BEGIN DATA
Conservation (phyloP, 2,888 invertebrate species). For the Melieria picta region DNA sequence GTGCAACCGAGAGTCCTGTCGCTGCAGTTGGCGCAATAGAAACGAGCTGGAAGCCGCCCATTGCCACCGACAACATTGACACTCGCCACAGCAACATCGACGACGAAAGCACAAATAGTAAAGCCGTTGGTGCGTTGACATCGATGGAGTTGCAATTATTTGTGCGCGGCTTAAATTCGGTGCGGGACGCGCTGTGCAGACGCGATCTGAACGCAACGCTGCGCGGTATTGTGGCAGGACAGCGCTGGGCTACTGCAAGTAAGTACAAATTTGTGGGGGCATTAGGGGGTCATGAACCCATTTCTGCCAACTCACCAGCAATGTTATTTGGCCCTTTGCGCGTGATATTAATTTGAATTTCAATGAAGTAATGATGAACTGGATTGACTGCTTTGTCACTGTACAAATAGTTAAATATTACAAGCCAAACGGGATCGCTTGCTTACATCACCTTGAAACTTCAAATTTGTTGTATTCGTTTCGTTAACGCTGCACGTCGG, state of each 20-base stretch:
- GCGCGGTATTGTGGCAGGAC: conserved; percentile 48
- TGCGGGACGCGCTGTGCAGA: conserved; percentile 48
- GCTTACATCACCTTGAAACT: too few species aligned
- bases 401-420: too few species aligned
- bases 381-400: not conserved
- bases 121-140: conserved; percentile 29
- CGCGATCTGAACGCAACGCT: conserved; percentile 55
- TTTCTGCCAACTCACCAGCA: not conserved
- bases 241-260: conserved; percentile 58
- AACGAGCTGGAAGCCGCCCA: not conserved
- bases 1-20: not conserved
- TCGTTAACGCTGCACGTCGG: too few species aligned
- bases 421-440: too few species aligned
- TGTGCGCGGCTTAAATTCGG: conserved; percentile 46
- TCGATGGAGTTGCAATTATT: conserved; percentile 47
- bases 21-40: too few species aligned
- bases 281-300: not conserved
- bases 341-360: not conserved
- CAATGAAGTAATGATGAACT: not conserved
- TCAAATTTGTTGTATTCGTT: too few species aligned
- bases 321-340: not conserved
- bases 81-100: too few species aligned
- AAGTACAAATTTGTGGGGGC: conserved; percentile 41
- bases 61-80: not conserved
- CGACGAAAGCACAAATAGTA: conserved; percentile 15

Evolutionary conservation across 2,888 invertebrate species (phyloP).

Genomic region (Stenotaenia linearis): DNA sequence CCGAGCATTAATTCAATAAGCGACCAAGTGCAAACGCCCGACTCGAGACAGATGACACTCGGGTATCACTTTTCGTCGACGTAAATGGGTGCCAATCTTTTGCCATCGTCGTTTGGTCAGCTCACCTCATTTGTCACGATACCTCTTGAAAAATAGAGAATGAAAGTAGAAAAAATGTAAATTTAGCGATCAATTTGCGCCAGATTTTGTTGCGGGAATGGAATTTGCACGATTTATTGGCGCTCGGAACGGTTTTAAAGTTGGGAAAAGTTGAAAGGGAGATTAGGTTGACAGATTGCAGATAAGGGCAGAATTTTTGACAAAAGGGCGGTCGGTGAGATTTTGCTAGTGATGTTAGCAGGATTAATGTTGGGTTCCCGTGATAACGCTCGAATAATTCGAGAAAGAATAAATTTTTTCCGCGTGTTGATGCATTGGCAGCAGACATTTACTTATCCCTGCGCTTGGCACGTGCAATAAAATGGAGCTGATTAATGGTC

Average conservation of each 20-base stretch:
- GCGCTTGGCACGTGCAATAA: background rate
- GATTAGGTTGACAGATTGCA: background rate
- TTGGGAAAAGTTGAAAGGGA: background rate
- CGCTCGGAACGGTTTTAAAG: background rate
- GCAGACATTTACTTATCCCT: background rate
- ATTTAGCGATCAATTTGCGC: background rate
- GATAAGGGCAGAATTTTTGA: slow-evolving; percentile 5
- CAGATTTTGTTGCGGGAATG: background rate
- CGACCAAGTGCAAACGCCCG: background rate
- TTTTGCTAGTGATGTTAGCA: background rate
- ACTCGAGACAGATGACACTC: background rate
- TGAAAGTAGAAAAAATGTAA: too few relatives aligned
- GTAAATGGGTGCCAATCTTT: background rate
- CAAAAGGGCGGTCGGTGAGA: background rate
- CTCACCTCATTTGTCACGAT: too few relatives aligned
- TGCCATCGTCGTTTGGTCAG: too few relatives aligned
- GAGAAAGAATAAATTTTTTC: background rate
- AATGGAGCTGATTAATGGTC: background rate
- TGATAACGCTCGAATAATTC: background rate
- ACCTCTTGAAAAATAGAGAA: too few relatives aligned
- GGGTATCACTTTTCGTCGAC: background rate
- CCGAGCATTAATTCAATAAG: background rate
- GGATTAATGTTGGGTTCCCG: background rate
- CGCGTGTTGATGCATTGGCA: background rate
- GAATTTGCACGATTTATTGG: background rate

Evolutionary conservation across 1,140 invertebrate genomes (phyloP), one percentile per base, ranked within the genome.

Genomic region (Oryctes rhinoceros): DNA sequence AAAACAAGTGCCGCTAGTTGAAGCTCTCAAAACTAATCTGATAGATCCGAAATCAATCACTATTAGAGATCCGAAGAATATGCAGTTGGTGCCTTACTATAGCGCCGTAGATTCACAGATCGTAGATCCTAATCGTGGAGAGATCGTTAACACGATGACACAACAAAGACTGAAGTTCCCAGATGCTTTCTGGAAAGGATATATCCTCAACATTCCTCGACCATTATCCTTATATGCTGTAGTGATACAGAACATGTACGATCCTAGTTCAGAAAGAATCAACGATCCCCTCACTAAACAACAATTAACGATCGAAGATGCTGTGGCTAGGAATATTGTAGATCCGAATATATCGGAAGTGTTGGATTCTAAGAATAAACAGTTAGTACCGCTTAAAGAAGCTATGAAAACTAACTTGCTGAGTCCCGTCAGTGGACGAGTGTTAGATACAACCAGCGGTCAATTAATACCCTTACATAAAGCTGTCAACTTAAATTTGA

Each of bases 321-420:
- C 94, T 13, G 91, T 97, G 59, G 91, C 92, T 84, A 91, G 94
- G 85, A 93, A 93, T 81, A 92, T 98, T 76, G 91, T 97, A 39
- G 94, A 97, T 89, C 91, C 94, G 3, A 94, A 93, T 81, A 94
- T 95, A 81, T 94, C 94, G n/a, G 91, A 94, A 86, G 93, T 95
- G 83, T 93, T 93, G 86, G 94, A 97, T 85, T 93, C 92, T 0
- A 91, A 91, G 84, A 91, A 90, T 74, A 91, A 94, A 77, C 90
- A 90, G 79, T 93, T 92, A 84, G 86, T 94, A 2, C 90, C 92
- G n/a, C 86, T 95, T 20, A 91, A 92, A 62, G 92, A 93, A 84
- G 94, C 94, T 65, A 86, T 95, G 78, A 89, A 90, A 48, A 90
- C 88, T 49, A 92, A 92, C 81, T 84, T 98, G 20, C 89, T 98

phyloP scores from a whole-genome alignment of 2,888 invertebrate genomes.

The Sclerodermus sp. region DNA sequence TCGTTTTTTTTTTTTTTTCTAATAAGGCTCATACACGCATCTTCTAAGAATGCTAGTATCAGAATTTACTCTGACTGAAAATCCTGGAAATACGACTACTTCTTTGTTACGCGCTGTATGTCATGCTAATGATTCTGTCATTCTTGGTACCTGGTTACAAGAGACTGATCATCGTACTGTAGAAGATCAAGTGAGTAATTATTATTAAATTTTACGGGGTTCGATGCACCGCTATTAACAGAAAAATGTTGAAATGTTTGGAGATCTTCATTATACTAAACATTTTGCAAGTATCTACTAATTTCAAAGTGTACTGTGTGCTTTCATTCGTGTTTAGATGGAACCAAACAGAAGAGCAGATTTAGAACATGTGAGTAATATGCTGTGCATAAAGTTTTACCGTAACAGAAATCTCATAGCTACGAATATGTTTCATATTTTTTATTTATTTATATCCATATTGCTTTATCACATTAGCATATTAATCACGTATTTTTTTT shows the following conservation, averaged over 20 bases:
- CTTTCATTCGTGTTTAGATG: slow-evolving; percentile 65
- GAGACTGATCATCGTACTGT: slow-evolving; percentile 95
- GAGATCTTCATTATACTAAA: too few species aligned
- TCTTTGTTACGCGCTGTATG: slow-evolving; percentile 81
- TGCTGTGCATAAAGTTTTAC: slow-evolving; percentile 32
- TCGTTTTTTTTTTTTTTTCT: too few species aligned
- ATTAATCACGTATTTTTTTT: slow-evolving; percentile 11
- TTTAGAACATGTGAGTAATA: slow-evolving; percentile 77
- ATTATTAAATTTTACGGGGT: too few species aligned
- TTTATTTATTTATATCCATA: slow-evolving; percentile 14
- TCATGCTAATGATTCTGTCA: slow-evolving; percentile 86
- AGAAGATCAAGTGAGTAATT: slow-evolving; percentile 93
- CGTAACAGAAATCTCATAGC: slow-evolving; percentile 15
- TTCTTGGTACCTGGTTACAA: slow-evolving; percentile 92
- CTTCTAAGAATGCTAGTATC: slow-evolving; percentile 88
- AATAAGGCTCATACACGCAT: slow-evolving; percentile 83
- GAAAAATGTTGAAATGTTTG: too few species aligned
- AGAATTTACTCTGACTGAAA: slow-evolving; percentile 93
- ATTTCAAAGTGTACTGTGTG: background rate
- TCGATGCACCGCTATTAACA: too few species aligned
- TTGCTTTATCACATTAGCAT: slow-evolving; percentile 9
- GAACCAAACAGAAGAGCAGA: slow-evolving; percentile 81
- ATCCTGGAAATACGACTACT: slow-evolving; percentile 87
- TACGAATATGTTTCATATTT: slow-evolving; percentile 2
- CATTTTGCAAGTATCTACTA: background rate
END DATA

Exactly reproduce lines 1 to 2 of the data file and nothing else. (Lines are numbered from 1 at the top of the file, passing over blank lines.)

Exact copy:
Conservation (phyloP, 2,888 invertebrate species). For the Melieria picta region DNA sequence GTGCAACCGAGAGTCCTGTCGCTGCAGTTGGCGCAATAGAAACGAGCTGGAAGCCGCCCATTGCCACCGACAACATTGACACTCGCCACAGCAACATCGACGACGAAAGCACAAATAGTAAAGCCGTTGGTGCGTTGACATCGATGGAGTTGCAATTATTTGTGCGCGGCTTAAATTCGGTGCGGGACGCGCTGTGCAGACGCGATCTGAACGCAACGCTGCGCGGTATTGTGGCAGGACAGCGCTGGGCTACTGCAAGTAAGTACAAATTTGTGGGGGCATTAGGGGGTCATGAACCCATTTCTGCCAACTCACCAGCAATGTTATTTGGCCCTTTGCGCGTGATATTAATTTGAATTTCAATGAAGTAATGATGAACTGGATTGACTGCTTTGTCACTGTACAAATAGTTAAATATTACAAGCCAAACGGGATCGCTTGCTTACATCACCTTGAAACTTCAAATTTGTTGTATTCGTTTCGTTAACGCTGCACGTCGG, state of each 20-base stretch:
- GCGCGGTATTGTGGCAGGAC: conserved; percentile 48